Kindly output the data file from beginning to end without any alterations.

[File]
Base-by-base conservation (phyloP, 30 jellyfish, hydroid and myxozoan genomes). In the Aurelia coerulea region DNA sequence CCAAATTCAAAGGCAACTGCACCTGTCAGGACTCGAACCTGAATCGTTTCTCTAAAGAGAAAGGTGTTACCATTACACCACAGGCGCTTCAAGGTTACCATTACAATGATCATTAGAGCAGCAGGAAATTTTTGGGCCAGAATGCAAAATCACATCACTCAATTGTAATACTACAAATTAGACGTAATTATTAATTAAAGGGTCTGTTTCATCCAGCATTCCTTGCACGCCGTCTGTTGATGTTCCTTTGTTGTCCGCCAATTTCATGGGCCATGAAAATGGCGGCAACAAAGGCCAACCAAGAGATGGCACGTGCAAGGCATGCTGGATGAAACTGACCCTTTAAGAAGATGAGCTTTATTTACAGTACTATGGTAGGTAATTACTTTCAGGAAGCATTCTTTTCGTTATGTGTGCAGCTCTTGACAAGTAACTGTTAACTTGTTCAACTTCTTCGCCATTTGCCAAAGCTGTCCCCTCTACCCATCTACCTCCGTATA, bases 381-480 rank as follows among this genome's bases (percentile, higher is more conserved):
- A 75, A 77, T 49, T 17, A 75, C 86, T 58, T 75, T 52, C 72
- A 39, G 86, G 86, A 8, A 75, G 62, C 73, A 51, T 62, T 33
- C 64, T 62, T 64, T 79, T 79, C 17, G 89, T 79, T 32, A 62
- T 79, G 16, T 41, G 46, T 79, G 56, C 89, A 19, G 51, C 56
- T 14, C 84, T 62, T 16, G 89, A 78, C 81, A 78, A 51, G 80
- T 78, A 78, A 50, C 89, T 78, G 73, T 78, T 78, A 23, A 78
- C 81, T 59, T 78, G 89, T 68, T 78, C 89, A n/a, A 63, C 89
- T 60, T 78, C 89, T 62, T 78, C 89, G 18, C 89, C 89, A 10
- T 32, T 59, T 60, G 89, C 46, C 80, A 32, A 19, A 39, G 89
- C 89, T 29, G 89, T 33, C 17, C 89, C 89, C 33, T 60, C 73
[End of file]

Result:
Base-by-base conservation (phyloP, 30 jellyfish, hydroid and myxozoan genomes). In the Aurelia coerulea region DNA sequence CCAAATTCAAAGGCAACTGCACCTGTCAGGACTCGAACCTGAATCGTTTCTCTAAAGAGAAAGGTGTTACCATTACACCACAGGCGCTTCAAGGTTACCATTACAATGATCATTAGAGCAGCAGGAAATTTTTGGGCCAGAATGCAAAATCACATCACTCAATTGTAATACTACAAATTAGACGTAATTATTAATTAAAGGGTCTGTTTCATCCAGCATTCCTTGCACGCCGTCTGTTGATGTTCCTTTGTTGTCCGCCAATTTCATGGGCCATGAAAATGGCGGCAACAAAGGCCAACCAAGAGATGGCACGTGCAAGGCATGCTGGATGAAACTGACCCTTTAAGAAGATGAGCTTTATTTACAGTACTATGGTAGGTAATTACTTTCAGGAAGCATTCTTTTCGTTATGTGTGCAGCTCTTGACAAGTAACTGTTAACTTGTTCAACTTCTTCGCCATTTGCCAAAGCTGTCCCCTCTACCCATCTACCTCCGTATA, bases 381-480 rank as follows among this genome's bases (percentile, higher is more conserved):
- A 75, A 77, T 49, T 17, A 75, C 86, T 58, T 75, T 52, C 72
- A 39, G 86, G 86, A 8, A 75, G 62, C 73, A 51, T 62, T 33
- C 64, T 62, T 64, T 79, T 79, C 17, G 89, T 79, T 32, A 62
- T 79, G 16, T 41, G 46, T 79, G 56, C 89, A 19, G 51, C 56
- T 14, C 84, T 62, T 16, G 89, A 78, C 81, A 78, A 51, G 80
- T 78, A 78, A 50, C 89, T 78, G 73, T 78, T 78, A 23, A 78
- C 81, T 59, T 78, G 89, T 68, T 78, C 89, A n/a, A 63, C 89
- T 60, T 78, C 89, T 62, T 78, C 89, G 18, C 89, C 89, A 10
- T 32, T 59, T 60, G 89, C 46, C 80, A 32, A 19, A 39, G 89
- C 89, T 29, G 89, T 33, C 17, C 89, C 89, C 33, T 60, C 73